Our Relation to Other Churches - Part 2
In the February issue of this paper, under this same caption, I tried to show the origin of our church. Who cares to know his church ancestry will find it in this former article, where it is shown that the North Market Hall Sunday School grew into an independent church as naturally and inevitably as boys grow into men.
It is true that our church in its governmental relations is wholly independent of any and all other organizations, but this was simply an incident as shown in the former narrative. It is not true, never was, and never will be true that Mr. Moody had to found an independent church in order to exploit some new religious propaganda. It is not true that Mr. Moody was not in hearty accord with the cardinal doctrines enunciated in the evangelical denominational churches. On the contrary it is true that we, the Chicago Avenue (Moody) Church, are by the matchless grace of God the begotten of denominational organizations.
The history of the Sunday School demonstrates this proposition beyond a cavil or a doubt. Our first church manual, a volume of forty-eight generous pages, published in 1867 says : “Our articles of faith, we believe, contain nothing which is not accepted by all evangelical Christians.” “We regard as ‘sister churches’ all that are evangelical.” “We desire to extend to and receive from all evangelical churches that Christian fellowship which the law of Christ requires.”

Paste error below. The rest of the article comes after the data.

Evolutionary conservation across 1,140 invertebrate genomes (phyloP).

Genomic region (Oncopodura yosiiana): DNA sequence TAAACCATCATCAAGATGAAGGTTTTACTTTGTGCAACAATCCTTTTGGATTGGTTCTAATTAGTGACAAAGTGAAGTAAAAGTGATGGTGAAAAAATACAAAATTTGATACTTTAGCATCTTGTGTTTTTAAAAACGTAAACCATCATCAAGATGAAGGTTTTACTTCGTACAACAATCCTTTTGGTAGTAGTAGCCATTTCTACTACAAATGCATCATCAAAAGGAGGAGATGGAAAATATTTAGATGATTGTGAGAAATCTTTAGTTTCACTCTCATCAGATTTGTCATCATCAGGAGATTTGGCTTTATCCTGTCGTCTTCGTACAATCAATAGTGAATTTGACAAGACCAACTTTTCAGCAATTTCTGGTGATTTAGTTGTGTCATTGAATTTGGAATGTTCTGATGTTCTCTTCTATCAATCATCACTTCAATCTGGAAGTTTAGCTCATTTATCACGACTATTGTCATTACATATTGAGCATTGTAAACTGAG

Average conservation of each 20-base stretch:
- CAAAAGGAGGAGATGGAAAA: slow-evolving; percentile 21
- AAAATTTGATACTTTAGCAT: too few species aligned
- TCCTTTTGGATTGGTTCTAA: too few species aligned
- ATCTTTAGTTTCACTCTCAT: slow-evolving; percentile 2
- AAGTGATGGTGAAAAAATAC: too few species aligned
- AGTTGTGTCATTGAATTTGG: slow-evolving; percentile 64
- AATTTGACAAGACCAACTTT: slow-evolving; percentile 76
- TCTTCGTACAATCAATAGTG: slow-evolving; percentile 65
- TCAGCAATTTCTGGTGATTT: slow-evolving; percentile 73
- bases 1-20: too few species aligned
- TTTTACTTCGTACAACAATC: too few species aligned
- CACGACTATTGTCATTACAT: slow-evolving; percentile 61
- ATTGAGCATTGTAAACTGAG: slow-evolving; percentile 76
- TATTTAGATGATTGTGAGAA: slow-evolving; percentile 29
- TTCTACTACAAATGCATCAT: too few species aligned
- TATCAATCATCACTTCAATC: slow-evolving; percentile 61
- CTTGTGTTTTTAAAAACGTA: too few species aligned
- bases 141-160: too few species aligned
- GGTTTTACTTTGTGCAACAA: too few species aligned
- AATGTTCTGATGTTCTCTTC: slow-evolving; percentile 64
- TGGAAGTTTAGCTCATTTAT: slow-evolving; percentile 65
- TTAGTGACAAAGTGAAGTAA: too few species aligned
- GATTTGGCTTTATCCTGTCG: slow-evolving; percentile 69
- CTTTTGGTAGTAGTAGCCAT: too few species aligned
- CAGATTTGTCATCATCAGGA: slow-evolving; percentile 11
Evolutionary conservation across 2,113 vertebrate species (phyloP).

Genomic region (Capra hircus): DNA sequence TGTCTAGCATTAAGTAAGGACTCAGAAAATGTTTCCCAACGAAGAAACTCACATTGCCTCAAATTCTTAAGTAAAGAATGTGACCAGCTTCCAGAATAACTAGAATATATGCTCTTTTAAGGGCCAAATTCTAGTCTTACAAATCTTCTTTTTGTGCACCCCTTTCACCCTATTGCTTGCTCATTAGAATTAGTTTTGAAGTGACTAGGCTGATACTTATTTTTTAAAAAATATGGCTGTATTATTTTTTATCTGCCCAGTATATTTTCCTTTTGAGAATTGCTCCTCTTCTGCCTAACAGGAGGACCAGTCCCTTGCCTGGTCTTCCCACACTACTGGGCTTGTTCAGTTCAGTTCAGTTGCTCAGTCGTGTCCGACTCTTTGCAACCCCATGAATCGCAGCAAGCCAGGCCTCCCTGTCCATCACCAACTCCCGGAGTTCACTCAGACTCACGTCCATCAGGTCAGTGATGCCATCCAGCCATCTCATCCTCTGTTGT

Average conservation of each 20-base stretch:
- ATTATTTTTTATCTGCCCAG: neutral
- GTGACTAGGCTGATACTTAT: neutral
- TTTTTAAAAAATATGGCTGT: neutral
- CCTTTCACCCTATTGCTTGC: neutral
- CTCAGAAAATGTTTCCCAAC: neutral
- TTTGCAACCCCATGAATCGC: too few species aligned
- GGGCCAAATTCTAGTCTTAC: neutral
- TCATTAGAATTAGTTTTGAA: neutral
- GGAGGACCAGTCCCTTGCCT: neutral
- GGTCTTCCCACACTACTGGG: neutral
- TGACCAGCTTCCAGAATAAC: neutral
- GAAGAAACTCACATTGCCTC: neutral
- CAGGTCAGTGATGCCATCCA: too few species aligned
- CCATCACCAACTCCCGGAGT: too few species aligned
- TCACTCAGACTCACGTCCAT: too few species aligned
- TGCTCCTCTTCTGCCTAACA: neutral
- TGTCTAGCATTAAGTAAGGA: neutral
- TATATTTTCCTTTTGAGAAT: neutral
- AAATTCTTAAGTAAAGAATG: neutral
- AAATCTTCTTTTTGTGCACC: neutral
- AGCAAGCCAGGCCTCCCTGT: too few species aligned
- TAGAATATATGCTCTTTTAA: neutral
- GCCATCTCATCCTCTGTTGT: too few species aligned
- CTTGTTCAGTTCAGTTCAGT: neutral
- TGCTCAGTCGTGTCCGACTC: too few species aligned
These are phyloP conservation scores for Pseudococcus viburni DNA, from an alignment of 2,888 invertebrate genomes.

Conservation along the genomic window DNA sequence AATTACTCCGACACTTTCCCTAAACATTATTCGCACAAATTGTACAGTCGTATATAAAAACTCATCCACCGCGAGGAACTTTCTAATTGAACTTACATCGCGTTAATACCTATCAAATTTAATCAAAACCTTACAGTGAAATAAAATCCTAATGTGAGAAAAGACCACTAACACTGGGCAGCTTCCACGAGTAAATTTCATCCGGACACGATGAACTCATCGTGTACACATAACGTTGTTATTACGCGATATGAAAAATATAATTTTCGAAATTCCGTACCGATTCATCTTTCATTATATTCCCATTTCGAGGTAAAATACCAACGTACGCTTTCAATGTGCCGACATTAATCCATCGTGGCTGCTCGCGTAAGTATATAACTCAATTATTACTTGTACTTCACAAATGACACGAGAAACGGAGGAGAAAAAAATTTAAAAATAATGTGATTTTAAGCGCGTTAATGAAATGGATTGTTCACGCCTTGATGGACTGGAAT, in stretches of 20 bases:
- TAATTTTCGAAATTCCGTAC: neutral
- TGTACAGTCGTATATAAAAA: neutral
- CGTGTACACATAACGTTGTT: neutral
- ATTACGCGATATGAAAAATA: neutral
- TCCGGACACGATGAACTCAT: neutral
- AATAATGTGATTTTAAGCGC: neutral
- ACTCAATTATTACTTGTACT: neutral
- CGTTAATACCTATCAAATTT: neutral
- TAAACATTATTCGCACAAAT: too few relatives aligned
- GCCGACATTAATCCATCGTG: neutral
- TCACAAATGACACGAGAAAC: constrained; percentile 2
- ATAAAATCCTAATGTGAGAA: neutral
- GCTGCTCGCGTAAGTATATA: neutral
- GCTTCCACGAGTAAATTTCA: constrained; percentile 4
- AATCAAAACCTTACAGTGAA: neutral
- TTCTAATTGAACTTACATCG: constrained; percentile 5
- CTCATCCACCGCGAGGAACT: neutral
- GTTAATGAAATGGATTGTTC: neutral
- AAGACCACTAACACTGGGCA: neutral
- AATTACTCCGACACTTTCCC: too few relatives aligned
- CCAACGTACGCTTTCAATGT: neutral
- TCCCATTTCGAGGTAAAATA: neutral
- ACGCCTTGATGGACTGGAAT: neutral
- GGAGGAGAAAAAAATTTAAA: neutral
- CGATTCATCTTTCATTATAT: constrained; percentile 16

Such was the evident understanding of the founders of our church. Do we, after the lapse of more than forty years, heartily endorse the expressed sentiment of the fathers? Do we realize our rich legacy in our relationships? Are we happy and proud of our nine hundred “sister churches” in our own city, or are we engaged in examining individual pedigrees to determine which are, and which are not our worthy sisters? How much are we doing to show our love for and our interest in our “sisters?”
What sacrifices are we making to prove to our sisters, that our interests are identical, and that we desire their welfare quite as much as we do our own prosperity?
How often—or rather how seldom, if ever—are we known in private or public to pray for our “sisters?” Would an own sister in the flesh be satisfied with such interest and attention as our church bestows upon its “sister churches?”
We open our doors and invite “our sisters,” in common with the populace, to come and hear our pastor and share with us a spiritual feast, but how ready are we in turn to enter the portals of other churches and hear their pastor and share with them their feast?
These direct, and we trust searching questions, should not be flippantly dismissed, but should be prayerfully considered and answered within the sanctuary of the soul. Sisters are good to have when we use them for our individual interests, but they are often so much like ourselves that they refuse to be used, if ignored or neglected at times when not directly needed.
“Sister churches” are convenient about one or two months in a year, when it is desired to fill empty chairs at a thanksgiving service or a union evangelistic meeting, but these churches do not always respond with alacrity if treated with indifference the other ten or eleven months.
The wise man has said: “He that hath friends must show himself friendly; and there is a friend that sticketh closer than a brother.”
While our church has always been in its government independent of other denominations, this independence was never interpreted by the founders to mean dis-fellowship or isolation from denominational churches. These churches have proven themselves worthy of our affection, confidence and esteem. I crimson to mention it, but fidelity to the truth of history compels me to say that our church has not always been exempt from internal schisms and feuds. These feuds have ever been brewed and exploited under our own roof. We have never had other than harmony with our sister churches.